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The Truth About Your ISP and How It Impacts Your Microsoft 365 Performance

To get the best user experience out of your Microsoft 365 (M365) apps, network connectivity speed is one of the most important factors. If your internal network has a hiccup, then your Teams video meeting will disconnect. If your internet service provider (ISP) transmits your packets around the globe, then you experience poor call quality within Teams. It really is that simple. Unreliable, slow network performance has a direct, negative impact on your experiences using Microsoft Teams.

by Stefan Fried

Bad ISP performance will cause Teams call quality issues

To get the best user experience out of your Microsoft 365 (M365) apps, network connectivity speed is one of the most important factors. If your internal network has a hiccup, then your Teams video meeting will disconnect. If your internet service provider (ISP) transmits your packets around the globe, then you experience poor call quality within Teams. It really is that simple. Unreliable, slow network performance has a direct, negative impact on your experiences using Microsoft Teams.

Slow network access for home users can jeopardize business productivity

Starting in March 2020 a paradigm shift occurred for corporate IT groups around the world. They had to begin supporting remote connectivity for most employees suddenly forced to work from home during the COVID-19 pandemic. This meant that home office networks and ISP’s would now have a direct impact on performance for communication and collaboration software applications.

A major component of network response time for Microsoft customers now came under severe scrutiny. It was the route distance that ISP’s provided to link a home user to the Microsoft 365 cloud environment. This is known as the peering distance. If the peering distance to M365 is far away, say >3.000 km, then your connection speed is impacted with a higher network latency and extended round trip times.

These long-distance network hops will cause poor call quality for Microsoft Teams. For an optimal experience, users want their ISP peering coverage to be as close to Microsoft’s cloud service front door as possible.

Check out the following link if you want to learn more about Microsoft’s Global Network infrastructure.

Identifying the Smoking Gun!

So how can you identify if your employees have a bad ISP with spread out peering connections to M365? The latest version of our OfficeExpert solution provides the information needed to closely monitor ISP performance for all your employees, no matter where their office is located. The new module is called “Endpoint Performance Monitoring”, or EPM, and it can be used to identify a wide range of technical issues that impact end user performance.

In the first screenshot below, you can see some green, blue, and red dots mapped on a world map. The blue bubbles demonstrate three devices who are using the same ISP. The green and red bubbles are indicating where the peering to Microsoft’s network happened. As you can see in the graphic, two devices have very close network connections to M365, but one does NOT. That specific user’s computer in Europe had their ISP route the connection to the M365 cloud all the way in North America (~8.000km away).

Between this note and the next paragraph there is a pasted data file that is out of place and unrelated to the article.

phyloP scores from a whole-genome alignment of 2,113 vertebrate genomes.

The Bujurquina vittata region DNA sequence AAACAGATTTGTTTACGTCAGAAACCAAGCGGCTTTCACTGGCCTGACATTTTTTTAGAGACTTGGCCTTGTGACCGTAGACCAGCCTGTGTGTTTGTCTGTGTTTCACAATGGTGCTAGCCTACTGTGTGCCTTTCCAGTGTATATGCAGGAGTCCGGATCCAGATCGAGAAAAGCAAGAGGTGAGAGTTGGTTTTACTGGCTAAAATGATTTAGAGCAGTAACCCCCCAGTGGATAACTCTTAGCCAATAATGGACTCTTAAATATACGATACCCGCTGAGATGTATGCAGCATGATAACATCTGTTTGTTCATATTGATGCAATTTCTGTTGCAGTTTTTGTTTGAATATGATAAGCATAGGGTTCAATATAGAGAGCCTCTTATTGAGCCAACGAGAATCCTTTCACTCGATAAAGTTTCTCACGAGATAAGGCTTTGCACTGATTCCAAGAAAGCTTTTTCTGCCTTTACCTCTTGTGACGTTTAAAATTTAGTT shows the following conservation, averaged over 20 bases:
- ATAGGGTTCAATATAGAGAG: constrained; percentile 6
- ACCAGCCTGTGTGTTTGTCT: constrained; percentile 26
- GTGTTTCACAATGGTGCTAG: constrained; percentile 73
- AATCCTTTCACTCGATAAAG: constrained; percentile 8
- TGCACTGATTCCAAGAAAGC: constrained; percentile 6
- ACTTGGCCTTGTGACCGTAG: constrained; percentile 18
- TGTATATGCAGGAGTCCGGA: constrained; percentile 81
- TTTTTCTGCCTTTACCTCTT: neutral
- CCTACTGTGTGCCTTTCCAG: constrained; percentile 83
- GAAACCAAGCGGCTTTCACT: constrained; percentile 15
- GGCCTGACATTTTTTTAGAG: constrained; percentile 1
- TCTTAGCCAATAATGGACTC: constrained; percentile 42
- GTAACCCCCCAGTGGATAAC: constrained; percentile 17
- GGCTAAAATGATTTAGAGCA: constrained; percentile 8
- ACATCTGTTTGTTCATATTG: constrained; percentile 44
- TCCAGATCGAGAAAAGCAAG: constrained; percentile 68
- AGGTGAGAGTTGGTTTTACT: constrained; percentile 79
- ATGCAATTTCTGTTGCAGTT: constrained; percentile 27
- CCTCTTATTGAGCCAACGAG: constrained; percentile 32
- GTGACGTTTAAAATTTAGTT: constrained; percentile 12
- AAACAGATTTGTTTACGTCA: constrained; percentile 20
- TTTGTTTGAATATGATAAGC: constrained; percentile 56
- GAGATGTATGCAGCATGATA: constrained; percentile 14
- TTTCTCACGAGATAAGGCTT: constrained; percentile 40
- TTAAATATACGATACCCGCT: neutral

You can imagine that the performance and subsequent user experience is completely different compared to the other two computers. Besides the impact resulting from this huge peering distance, there is also evidence that this ISP routes the traffic across 11 hops on average, logging more than 32ms RTT (based on the last 2 days of measurements). This happens whenever the endpoint for M365 is accessed.

Tracking History for Network Peering Distances

To identify how often this occurs, the following time series chart provides the exact information metrics. As you can see in the screenshot below, the one ISP in Europe has been connecting users with the M365 cloud environment in North America quite often. There are some cases where they peer within 500km, but this is seldom.

The service level for that ISP is unacceptable. Any corporate IT group viewing this report would notify their users about this degraded performance and prompt them to discuss the questionable routing with their ISP and make a change if the performance does not improve.

Promote the Good ISPs

A much better experience is demonstrated in the second screenshot referencing a different ISP. All four of the supported users have a peering distance to M365 of approximately 625 km. One user located in Berlin utilized the closest entry point which is Poland. The latency RTT reported, shown as “Avg ISP RTT”, is under half the value of the previous, underperforming ISP. This highly performing ISP should be promoted by the corporate IT group as a preferred vendor for their home office users in the area.

Find Out More…

If you are interested in learning more about our OfficeExpert data analytics solution and how it can help you troubleshoot call quality issues for your Teams deployment, identify high-performing ISP’s in your geographic areas, and maintain business productivity for your remote users, please visit our overview page online, or sign-up for a trial at https://www.panagenda.com/procuts/officeexpert/

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